No relationship between low density lipoproteins and endothelial function in hemodialysis patients
Dalton, BS and Fassett, RG and Geraghty, DP and De Ryke, R and Coombes, JS, No relationship between low density lipoproteins and endothelial function in hemodialysis patients, International Journal of Cardiology, 99, (2) pp. 307-314. ISSN 0167-5273 (2005) [Refereed Article]
Background: Relationships between low-density lipoprotein cholesterol and endothelial function in hemodialysis patients have yet to be investigated. Furthermore, current reporting of endothelial function data using flow-mediated dilatation has recognised limitations. The aims of the study were to determine the relationship between low-density lipoproteins and endothelial function in hemodialysis patients and to investigate the validity of determining the area under the curve for data collected during the flow-mediated dilatation technique. Methods: Brachial artery responses to reactive hyperemia (endothelial-dependent) and glyceryl trinitrate (endothelial-independent) were assessed in 19 hemodialysis patients using high-resolution ultrasound. Lipid profiles and other factors known to effect brachial artery reactivity were also measured prior to the flow-mediated dilatation technique. Results: There were no significant relationships between serum low-density lipoproteins and endothelial-dependent or -independent vasodilation using absolute change (mm), relative change (%), time to peak change (s) or area under the curve (mm·s). In hemodialysis patients with atherosclerosis, area under the curve analysis showed a significantly (p<0.05) decreased endothelial-dependent response (meanąS.D.: 19.2ą17.4) compared to non-atherosclerotic patients (42.3ą28.6). However, when analysing these data using absolute change, relative change or time to peak dilatation, there were no significant differences between the two groups. Conclusions: In summary, there was no relationship between low-density lipoproteins and endothelial function in hemodialysis patients. In addition, area under the curve analysis of flow-mediated vasodilatation data may be a useful method of determining the temporal vascular response during the procedure.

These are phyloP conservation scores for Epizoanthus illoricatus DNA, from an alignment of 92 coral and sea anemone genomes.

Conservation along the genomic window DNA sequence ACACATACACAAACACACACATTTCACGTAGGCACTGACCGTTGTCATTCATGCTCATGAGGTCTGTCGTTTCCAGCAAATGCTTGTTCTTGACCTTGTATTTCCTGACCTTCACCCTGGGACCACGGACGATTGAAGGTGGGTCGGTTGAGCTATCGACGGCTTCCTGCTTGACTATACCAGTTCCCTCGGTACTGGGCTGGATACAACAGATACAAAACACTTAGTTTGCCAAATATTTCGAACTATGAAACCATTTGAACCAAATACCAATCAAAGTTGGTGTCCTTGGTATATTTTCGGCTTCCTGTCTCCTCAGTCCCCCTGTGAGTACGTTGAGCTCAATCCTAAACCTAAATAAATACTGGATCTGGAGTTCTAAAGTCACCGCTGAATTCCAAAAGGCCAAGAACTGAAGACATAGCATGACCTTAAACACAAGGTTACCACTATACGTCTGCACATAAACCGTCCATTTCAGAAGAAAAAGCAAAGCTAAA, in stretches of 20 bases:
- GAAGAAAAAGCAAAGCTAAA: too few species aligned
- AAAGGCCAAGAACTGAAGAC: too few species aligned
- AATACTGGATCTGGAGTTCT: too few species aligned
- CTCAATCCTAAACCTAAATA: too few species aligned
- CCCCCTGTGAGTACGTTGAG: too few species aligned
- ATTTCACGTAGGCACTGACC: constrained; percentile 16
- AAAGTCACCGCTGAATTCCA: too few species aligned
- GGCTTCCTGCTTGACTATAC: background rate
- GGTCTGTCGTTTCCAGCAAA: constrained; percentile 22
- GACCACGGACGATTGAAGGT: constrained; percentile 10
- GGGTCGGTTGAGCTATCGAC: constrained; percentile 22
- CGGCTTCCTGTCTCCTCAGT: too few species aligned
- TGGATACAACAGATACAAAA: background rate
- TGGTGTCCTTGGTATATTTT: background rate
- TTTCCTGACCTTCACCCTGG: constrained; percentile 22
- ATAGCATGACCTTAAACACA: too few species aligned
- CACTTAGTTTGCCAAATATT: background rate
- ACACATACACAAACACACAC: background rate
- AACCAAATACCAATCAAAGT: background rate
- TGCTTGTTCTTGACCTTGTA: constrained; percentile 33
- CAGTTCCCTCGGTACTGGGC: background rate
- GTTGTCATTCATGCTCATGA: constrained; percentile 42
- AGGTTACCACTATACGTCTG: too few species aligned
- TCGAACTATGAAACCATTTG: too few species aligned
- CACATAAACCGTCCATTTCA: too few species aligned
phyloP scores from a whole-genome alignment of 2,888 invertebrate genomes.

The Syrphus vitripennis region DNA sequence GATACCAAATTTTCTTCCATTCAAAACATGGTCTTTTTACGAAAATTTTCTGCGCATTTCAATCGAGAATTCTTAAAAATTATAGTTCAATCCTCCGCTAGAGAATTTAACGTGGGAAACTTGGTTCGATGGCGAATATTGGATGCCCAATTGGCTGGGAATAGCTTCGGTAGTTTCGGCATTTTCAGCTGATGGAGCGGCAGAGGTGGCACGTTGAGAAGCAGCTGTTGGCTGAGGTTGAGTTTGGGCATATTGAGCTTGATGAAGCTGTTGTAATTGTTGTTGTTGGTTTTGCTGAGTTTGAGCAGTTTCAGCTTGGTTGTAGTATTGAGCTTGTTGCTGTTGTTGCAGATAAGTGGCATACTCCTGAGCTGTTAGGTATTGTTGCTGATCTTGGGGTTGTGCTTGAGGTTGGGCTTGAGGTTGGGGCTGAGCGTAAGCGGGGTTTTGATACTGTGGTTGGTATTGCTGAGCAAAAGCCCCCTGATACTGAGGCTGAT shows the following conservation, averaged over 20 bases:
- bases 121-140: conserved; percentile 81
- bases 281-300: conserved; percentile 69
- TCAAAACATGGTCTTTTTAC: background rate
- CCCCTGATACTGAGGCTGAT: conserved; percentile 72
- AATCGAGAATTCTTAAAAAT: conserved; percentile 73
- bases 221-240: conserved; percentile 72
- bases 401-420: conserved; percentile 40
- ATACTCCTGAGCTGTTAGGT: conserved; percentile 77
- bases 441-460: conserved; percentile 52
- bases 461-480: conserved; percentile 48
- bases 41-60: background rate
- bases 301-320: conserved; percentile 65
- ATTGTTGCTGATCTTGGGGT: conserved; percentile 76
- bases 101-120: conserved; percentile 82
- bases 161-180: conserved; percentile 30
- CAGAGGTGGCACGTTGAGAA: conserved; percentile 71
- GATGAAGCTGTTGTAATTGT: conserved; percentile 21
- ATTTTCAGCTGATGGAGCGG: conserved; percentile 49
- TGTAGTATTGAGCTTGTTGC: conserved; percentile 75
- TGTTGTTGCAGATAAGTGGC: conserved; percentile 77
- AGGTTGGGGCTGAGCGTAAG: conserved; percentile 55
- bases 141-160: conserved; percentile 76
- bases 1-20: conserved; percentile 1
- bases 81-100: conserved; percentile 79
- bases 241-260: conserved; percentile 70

Area under the curve; Atherosclerosis; Endothelial dysfunction; Flow-mediated dilatation; Low-density lipoproteins; Reactive hyperemia